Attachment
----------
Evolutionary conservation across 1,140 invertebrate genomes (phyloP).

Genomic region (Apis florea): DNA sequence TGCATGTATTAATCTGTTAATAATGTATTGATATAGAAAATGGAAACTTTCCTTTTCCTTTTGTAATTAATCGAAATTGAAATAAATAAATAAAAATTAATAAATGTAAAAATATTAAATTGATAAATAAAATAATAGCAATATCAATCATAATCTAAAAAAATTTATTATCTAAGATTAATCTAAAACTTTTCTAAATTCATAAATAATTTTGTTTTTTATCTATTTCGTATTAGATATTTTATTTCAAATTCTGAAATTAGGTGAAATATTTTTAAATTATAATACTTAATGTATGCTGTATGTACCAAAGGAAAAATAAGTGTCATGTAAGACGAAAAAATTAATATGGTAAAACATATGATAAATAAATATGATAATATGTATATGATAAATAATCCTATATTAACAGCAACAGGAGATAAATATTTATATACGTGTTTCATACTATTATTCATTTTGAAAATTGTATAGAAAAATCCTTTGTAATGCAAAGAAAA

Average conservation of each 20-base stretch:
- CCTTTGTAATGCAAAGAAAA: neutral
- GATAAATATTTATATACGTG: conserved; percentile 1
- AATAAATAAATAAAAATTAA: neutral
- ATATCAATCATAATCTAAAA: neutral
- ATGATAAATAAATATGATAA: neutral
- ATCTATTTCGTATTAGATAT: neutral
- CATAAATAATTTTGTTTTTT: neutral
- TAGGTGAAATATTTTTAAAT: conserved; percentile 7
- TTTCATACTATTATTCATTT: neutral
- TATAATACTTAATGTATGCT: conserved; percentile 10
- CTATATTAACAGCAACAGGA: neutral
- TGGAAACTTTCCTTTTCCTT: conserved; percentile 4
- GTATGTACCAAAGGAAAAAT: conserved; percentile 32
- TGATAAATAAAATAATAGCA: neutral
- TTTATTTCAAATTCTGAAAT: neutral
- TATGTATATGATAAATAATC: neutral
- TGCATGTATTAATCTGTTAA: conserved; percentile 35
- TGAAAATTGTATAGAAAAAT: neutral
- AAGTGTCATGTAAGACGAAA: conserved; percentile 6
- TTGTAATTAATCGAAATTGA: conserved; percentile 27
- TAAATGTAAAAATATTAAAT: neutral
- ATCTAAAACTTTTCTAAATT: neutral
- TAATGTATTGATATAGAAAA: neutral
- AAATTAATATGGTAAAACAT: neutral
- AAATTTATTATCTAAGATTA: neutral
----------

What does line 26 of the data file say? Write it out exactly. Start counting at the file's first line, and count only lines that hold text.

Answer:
- TAATGTATTGATATAGAAAA: neutral